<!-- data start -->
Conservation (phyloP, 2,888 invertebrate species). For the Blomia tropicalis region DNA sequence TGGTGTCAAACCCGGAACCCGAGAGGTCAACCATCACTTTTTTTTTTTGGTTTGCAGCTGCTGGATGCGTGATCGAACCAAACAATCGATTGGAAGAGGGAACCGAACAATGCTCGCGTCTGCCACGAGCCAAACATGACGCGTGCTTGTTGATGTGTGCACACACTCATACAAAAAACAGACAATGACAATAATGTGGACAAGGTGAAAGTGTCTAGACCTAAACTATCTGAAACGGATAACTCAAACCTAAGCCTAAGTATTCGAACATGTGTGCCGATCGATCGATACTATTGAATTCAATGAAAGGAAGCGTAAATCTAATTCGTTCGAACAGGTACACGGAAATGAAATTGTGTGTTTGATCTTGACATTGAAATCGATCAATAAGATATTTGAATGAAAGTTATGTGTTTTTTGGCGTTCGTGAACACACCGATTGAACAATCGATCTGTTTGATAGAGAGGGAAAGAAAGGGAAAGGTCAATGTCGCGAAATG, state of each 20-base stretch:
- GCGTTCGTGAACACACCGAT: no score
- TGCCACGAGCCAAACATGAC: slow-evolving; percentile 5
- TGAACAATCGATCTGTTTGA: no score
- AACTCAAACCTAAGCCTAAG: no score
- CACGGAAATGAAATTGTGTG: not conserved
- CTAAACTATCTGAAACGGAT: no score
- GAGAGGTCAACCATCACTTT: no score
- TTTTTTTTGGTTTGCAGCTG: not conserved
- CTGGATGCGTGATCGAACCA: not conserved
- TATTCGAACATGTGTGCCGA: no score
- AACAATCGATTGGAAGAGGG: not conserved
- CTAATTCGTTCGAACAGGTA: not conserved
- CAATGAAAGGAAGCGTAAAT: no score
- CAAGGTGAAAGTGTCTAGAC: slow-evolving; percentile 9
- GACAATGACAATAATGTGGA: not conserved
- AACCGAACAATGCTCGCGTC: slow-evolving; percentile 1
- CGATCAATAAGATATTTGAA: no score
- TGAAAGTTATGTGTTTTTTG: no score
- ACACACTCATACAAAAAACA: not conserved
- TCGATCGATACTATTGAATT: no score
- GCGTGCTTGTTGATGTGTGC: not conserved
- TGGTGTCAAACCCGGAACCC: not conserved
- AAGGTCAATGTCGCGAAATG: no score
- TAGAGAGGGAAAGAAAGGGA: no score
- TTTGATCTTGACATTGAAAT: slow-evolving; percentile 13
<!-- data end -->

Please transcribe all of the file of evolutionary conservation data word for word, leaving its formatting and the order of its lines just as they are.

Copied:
Conservation (phyloP, 2,888 invertebrate species). For the Blomia tropicalis region DNA sequence TGGTGTCAAACCCGGAACCCGAGAGGTCAACCATCACTTTTTTTTTTTGGTTTGCAGCTGCTGGATGCGTGATCGAACCAAACAATCGATTGGAAGAGGGAACCGAACAATGCTCGCGTCTGCCACGAGCCAAACATGACGCGTGCTTGTTGATGTGTGCACACACTCATACAAAAAACAGACAATGACAATAATGTGGACAAGGTGAAAGTGTCTAGACCTAAACTATCTGAAACGGATAACTCAAACCTAAGCCTAAGTATTCGAACATGTGTGCCGATCGATCGATACTATTGAATTCAATGAAAGGAAGCGTAAATCTAATTCGTTCGAACAGGTACACGGAAATGAAATTGTGTGTTTGATCTTGACATTGAAATCGATCAATAAGATATTTGAATGAAAGTTATGTGTTTTTTGGCGTTCGTGAACACACCGATTGAACAATCGATCTGTTTGATAGAGAGGGAAAGAAAGGGAAAGGTCAATGTCGCGAAATG, state of each 20-base stretch:
- GCGTTCGTGAACACACCGAT: no score
- TGCCACGAGCCAAACATGAC: slow-evolving; percentile 5
- TGAACAATCGATCTGTTTGA: no score
- AACTCAAACCTAAGCCTAAG: no score
- CACGGAAATGAAATTGTGTG: not conserved
- CTAAACTATCTGAAACGGAT: no score
- GAGAGGTCAACCATCACTTT: no score
- TTTTTTTTGGTTTGCAGCTG: not conserved
- CTGGATGCGTGATCGAACCA: not conserved
- TATTCGAACATGTGTGCCGA: no score
- AACAATCGATTGGAAGAGGG: not conserved
- CTAATTCGTTCGAACAGGTA: not conserved
- CAATGAAAGGAAGCGTAAAT: no score
- CAAGGTGAAAGTGTCTAGAC: slow-evolving; percentile 9
- GACAATGACAATAATGTGGA: not conserved
- AACCGAACAATGCTCGCGTC: slow-evolving; percentile 1
- CGATCAATAAGATATTTGAA: no score
- TGAAAGTTATGTGTTTTTTG: no score
- ACACACTCATACAAAAAACA: not conserved
- TCGATCGATACTATTGAATT: no score
- GCGTGCTTGTTGATGTGTGC: not conserved
- TGGTGTCAAACCCGGAACCC: not conserved
- AAGGTCAATGTCGCGAAATG: no score
- TAGAGAGGGAAAGAAAGGGA: no score
- TTTGATCTTGACATTGAAAT: slow-evolving; percentile 13